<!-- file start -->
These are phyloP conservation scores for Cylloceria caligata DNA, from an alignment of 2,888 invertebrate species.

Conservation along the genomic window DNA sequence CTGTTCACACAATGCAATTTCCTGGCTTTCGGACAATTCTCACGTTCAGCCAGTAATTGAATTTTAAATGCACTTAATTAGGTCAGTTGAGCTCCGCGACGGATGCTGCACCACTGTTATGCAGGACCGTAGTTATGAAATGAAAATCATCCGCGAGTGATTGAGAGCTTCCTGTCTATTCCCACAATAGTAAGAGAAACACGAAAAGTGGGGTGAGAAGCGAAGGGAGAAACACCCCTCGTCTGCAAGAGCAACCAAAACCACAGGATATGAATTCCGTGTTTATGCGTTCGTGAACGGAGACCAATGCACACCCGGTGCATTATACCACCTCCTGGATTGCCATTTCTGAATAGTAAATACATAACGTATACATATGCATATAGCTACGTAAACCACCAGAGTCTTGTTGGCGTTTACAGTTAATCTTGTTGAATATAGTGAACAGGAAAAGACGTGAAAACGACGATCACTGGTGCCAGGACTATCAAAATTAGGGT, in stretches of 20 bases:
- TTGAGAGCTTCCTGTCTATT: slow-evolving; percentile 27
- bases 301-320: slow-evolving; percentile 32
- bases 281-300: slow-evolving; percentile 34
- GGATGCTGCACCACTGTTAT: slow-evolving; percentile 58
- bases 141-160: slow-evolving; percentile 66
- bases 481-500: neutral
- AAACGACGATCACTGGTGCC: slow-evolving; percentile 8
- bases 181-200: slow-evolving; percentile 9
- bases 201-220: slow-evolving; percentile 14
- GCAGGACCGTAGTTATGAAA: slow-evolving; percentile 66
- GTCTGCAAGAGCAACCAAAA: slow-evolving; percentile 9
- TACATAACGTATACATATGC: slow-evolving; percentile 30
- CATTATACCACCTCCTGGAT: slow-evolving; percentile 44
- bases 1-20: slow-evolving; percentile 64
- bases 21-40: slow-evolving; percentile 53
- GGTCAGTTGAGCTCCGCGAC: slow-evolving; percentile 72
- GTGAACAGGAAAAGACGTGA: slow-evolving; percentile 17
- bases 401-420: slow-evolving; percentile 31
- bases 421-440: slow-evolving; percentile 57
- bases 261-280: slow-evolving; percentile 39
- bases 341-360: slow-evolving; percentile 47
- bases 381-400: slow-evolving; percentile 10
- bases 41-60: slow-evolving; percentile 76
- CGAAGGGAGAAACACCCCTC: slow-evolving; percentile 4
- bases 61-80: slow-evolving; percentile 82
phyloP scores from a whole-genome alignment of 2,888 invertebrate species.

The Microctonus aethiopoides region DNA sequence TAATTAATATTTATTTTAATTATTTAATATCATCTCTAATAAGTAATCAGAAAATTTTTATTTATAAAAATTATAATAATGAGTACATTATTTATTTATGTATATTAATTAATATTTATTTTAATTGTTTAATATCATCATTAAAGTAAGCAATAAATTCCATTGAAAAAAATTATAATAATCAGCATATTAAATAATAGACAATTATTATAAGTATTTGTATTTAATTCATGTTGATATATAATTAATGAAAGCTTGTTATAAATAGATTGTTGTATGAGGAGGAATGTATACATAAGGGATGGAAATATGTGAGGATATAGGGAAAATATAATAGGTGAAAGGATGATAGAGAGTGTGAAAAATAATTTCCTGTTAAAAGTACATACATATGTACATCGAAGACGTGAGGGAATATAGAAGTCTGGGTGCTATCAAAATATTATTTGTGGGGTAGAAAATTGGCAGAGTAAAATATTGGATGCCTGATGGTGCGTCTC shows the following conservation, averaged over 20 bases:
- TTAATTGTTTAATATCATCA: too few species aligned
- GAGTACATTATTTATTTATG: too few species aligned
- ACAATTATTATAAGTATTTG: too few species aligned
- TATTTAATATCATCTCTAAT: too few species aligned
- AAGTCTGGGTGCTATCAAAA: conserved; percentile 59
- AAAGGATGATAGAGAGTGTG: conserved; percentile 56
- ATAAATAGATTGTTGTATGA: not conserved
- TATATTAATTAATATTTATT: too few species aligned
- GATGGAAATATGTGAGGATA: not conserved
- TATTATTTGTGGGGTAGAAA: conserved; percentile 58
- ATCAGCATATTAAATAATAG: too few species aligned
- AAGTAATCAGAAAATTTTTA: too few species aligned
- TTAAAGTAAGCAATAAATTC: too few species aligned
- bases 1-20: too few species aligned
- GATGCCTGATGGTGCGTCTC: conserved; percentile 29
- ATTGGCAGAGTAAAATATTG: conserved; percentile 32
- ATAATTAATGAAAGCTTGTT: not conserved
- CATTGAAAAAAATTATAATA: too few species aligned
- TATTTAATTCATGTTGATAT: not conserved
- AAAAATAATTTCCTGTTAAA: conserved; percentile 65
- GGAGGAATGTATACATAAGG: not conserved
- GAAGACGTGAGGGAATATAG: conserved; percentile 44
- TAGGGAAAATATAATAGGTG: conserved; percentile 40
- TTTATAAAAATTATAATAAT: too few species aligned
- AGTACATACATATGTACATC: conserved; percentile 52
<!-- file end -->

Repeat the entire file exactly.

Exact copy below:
These are phyloP conservation scores for Cylloceria caligata DNA, from an alignment of 2,888 invertebrate species.

Conservation along the genomic window DNA sequence CTGTTCACACAATGCAATTTCCTGGCTTTCGGACAATTCTCACGTTCAGCCAGTAATTGAATTTTAAATGCACTTAATTAGGTCAGTTGAGCTCCGCGACGGATGCTGCACCACTGTTATGCAGGACCGTAGTTATGAAATGAAAATCATCCGCGAGTGATTGAGAGCTTCCTGTCTATTCCCACAATAGTAAGAGAAACACGAAAAGTGGGGTGAGAAGCGAAGGGAGAAACACCCCTCGTCTGCAAGAGCAACCAAAACCACAGGATATGAATTCCGTGTTTATGCGTTCGTGAACGGAGACCAATGCACACCCGGTGCATTATACCACCTCCTGGATTGCCATTTCTGAATAGTAAATACATAACGTATACATATGCATATAGCTACGTAAACCACCAGAGTCTTGTTGGCGTTTACAGTTAATCTTGTTGAATATAGTGAACAGGAAAAGACGTGAAAACGACGATCACTGGTGCCAGGACTATCAAAATTAGGGT, in stretches of 20 bases:
- TTGAGAGCTTCCTGTCTATT: slow-evolving; percentile 27
- bases 301-320: slow-evolving; percentile 32
- bases 281-300: slow-evolving; percentile 34
- GGATGCTGCACCACTGTTAT: slow-evolving; percentile 58
- bases 141-160: slow-evolving; percentile 66
- bases 481-500: neutral
- AAACGACGATCACTGGTGCC: slow-evolving; percentile 8
- bases 181-200: slow-evolving; percentile 9
- bases 201-220: slow-evolving; percentile 14
- GCAGGACCGTAGTTATGAAA: slow-evolving; percentile 66
- GTCTGCAAGAGCAACCAAAA: slow-evolving; percentile 9
- TACATAACGTATACATATGC: slow-evolving; percentile 30
- CATTATACCACCTCCTGGAT: slow-evolving; percentile 44
- bases 1-20: slow-evolving; percentile 64
- bases 21-40: slow-evolving; percentile 53
- GGTCAGTTGAGCTCCGCGAC: slow-evolving; percentile 72
- GTGAACAGGAAAAGACGTGA: slow-evolving; percentile 17
- bases 401-420: slow-evolving; percentile 31
- bases 421-440: slow-evolving; percentile 57
- bases 261-280: slow-evolving; percentile 39
- bases 341-360: slow-evolving; percentile 47
- bases 381-400: slow-evolving; percentile 10
- bases 41-60: slow-evolving; percentile 76
- CGAAGGGAGAAACACCCCTC: slow-evolving; percentile 4
- bases 61-80: slow-evolving; percentile 82
phyloP scores from a whole-genome alignment of 2,888 invertebrate species.

The Microctonus aethiopoides region DNA sequence TAATTAATATTTATTTTAATTATTTAATATCATCTCTAATAAGTAATCAGAAAATTTTTATTTATAAAAATTATAATAATGAGTACATTATTTATTTATGTATATTAATTAATATTTATTTTAATTGTTTAATATCATCATTAAAGTAAGCAATAAATTCCATTGAAAAAAATTATAATAATCAGCATATTAAATAATAGACAATTATTATAAGTATTTGTATTTAATTCATGTTGATATATAATTAATGAAAGCTTGTTATAAATAGATTGTTGTATGAGGAGGAATGTATACATAAGGGATGGAAATATGTGAGGATATAGGGAAAATATAATAGGTGAAAGGATGATAGAGAGTGTGAAAAATAATTTCCTGTTAAAAGTACATACATATGTACATCGAAGACGTGAGGGAATATAGAAGTCTGGGTGCTATCAAAATATTATTTGTGGGGTAGAAAATTGGCAGAGTAAAATATTGGATGCCTGATGGTGCGTCTC shows the following conservation, averaged over 20 bases:
- TTAATTGTTTAATATCATCA: too few species aligned
- GAGTACATTATTTATTTATG: too few species aligned
- ACAATTATTATAAGTATTTG: too few species aligned
- TATTTAATATCATCTCTAAT: too few species aligned
- AAGTCTGGGTGCTATCAAAA: conserved; percentile 59
- AAAGGATGATAGAGAGTGTG: conserved; percentile 56
- ATAAATAGATTGTTGTATGA: not conserved
- TATATTAATTAATATTTATT: too few species aligned
- GATGGAAATATGTGAGGATA: not conserved
- TATTATTTGTGGGGTAGAAA: conserved; percentile 58
- ATCAGCATATTAAATAATAG: too few species aligned
- AAGTAATCAGAAAATTTTTA: too few species aligned
- TTAAAGTAAGCAATAAATTC: too few species aligned
- bases 1-20: too few species aligned
- GATGCCTGATGGTGCGTCTC: conserved; percentile 29
- ATTGGCAGAGTAAAATATTG: conserved; percentile 32
- ATAATTAATGAAAGCTTGTT: not conserved
- CATTGAAAAAAATTATAATA: too few species aligned
- TATTTAATTCATGTTGATAT: not conserved
- AAAAATAATTTCCTGTTAAA: conserved; percentile 65
- GGAGGAATGTATACATAAGG: not conserved
- GAAGACGTGAGGGAATATAG: conserved; percentile 44
- TAGGGAAAATATAATAGGTG: conserved; percentile 40
- TTTATAAAAATTATAATAAT: too few species aligned
- AGTACATACATATGTACATC: conserved; percentile 52